Canine Dog Care Agreement Precludes FLSA Lawsuit

Frank Krause and William Martin were patrol officers with the Township of Manalapan, New Jersey Police Department. In 1997, Krause, whose childhood dream was to become a canine officer, began discussing with Police Chief John McCormack the possibility of creating a canine unit for the Township. Krause conducted research to support his proposal, contacting other agencies to understand the logistics, costs, and responsibilities associated with operating a canine unit. He prepared a proposal that “outlined…everything he investigated as to” the formation of a canine unit. The Township agreed to form a canine unit in 2000, and Krause and McCormack worked together in reviewing canine policies from other police departments to create the Township’s policy. Krause and Martin were assigned to the canine unit at its inception and the Township gave each officer a dog.

The dogs lived with each officer in their homes and the officers were responsible for all aspects of the dogs’ care. Those duties included grooming, walking, feeding, bathing, and ensuring that the dogs received proper veterinary care. The officers also incurred additional cleaning duties for their police vehicles and homes because of the presence of the dogs.

While arranging logistics for the new canine unit, Chief McCormack told Krause and Martin that they would “have to be compensated on the handling of the dogs” since the care of the animals would involve work outside of their normal shift hours. McCormack proposed that the officers receive four hours per week of “comp time” as payment for off-duty care of the dogs. Krause and Martin accepted McCormack’s proposal and an agreement was put into place. That agreement was later incorporated in a collective bargaining agreement negotiated by the Police Benevolent Association with the Township.

Later, the officers filed an FLSA lawsuit against the City, claiming that the four hour-weekly comp time did not adequately compensate the officers for their off-duty dog care activities. The federal Third Circuit Court of Appeals recently rejected the lawsuit.

The Court held that “generally, employers and employees cannot make agreements for compensation less than that provided for in the FLSA, and such agreements are unenforceable for policy reasons. Because, however, it is difficult to determine precisely how many hours employees spend working at home, an exception allows employers and employees to reach a ‘reasonable agreement’ regarding the amount of compensation to be received for work performed at home. This exception has been construed by the U.S. Department of Labor to cover canine police officers for the off-duty time they spend caring for their dogs.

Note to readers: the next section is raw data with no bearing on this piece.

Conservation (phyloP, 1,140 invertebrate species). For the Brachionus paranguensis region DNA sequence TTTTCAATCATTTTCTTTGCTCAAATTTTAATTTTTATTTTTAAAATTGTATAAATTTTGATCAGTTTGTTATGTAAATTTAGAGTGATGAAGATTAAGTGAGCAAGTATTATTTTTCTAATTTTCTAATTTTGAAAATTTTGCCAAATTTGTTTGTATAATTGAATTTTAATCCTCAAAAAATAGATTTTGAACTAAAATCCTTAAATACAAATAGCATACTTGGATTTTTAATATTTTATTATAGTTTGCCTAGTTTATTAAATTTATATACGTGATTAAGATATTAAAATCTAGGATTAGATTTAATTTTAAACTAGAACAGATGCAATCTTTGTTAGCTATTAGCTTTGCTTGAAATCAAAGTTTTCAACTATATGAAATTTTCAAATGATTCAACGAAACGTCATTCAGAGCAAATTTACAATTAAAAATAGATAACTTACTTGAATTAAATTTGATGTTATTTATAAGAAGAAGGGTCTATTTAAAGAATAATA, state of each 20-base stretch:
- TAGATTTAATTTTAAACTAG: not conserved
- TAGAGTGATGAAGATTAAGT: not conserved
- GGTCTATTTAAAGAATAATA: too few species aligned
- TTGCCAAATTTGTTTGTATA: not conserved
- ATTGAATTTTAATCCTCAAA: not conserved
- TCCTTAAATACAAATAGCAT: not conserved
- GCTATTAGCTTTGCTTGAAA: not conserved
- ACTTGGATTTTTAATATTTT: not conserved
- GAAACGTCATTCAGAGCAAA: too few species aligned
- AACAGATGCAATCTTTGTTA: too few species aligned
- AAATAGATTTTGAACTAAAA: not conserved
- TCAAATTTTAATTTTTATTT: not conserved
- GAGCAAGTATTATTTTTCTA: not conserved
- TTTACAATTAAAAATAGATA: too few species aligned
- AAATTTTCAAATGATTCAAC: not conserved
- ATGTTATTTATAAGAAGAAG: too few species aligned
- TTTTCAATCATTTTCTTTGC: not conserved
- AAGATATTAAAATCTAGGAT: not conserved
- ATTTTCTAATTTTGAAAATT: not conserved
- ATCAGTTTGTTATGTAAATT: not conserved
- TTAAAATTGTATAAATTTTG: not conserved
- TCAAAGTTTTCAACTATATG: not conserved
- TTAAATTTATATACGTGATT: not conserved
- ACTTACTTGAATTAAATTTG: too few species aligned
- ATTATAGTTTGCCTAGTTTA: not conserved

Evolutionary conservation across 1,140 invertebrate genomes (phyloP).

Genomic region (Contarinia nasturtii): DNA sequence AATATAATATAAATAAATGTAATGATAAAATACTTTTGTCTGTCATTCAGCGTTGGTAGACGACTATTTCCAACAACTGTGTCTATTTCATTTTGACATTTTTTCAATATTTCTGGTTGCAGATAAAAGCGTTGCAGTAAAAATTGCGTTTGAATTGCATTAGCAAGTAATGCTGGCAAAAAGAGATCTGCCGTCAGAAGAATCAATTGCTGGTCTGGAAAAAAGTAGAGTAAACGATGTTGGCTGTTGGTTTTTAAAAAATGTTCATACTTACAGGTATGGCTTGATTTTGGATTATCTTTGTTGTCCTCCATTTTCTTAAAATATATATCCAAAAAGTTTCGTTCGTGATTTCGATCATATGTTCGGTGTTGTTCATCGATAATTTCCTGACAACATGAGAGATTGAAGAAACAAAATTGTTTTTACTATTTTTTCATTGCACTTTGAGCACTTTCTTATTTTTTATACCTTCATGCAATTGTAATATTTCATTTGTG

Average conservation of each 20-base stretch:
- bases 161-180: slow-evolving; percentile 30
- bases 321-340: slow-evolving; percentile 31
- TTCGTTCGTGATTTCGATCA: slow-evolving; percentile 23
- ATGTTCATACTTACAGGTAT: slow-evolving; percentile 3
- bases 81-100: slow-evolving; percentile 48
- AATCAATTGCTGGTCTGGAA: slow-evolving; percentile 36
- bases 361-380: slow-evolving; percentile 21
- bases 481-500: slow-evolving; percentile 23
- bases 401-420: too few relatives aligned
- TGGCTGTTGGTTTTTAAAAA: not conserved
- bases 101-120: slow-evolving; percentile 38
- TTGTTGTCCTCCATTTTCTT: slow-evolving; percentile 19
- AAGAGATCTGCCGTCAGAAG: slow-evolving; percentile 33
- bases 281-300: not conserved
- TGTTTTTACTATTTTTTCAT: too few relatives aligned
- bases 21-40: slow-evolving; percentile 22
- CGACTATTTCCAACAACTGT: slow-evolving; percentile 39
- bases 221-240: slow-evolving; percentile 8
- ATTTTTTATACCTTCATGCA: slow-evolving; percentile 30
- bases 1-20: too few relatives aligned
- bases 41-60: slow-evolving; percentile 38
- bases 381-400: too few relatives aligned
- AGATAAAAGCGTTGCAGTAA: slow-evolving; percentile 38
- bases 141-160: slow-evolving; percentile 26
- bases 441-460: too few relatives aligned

“Krause and Martin argue that the agreement they made with the Township was neither reasonable nor took into account all the pertinent facts. Krause and Martin offered an expert opinion that off-duty care for each dog would require 22.6 hours per week. They also point out that the agreement was reached before the canine unit was started, so that the agreement was made ‘without sufficient experience to even know how many off-duty hours would be required to care for the assigned dogs.’

“The undisputed evidence shows, however, that Krause researched at length the duties and responsibilities associated with a canine unit prior to the establishment of the unit by the Township. Further, in coming to the agreement to provide for one hour of comp time per shift, the officers themselves discussed the matter with McCormack. As time went on and the canine officers acquired experience with the responsibilities of caring for the dogs, they not only failed to say anything indicating that their comp time arrangement was inadequate, they accepted its memorialization as part of a collective bargaining agreement.

“In the present case an agreement was made between the parties, and the regulations recognize that determining actual time worked can be difficult and is not a necessity. Further, a reasonable agreement need not match the actual number of hours worked, as there are undisputed benefits to having a trained police dog at home. The Township was thus entitled to rely on the clear terms of the agreement.”

Krause v. Manalapan Tp., 2012 WL 2478360 (3d Cir. 2012).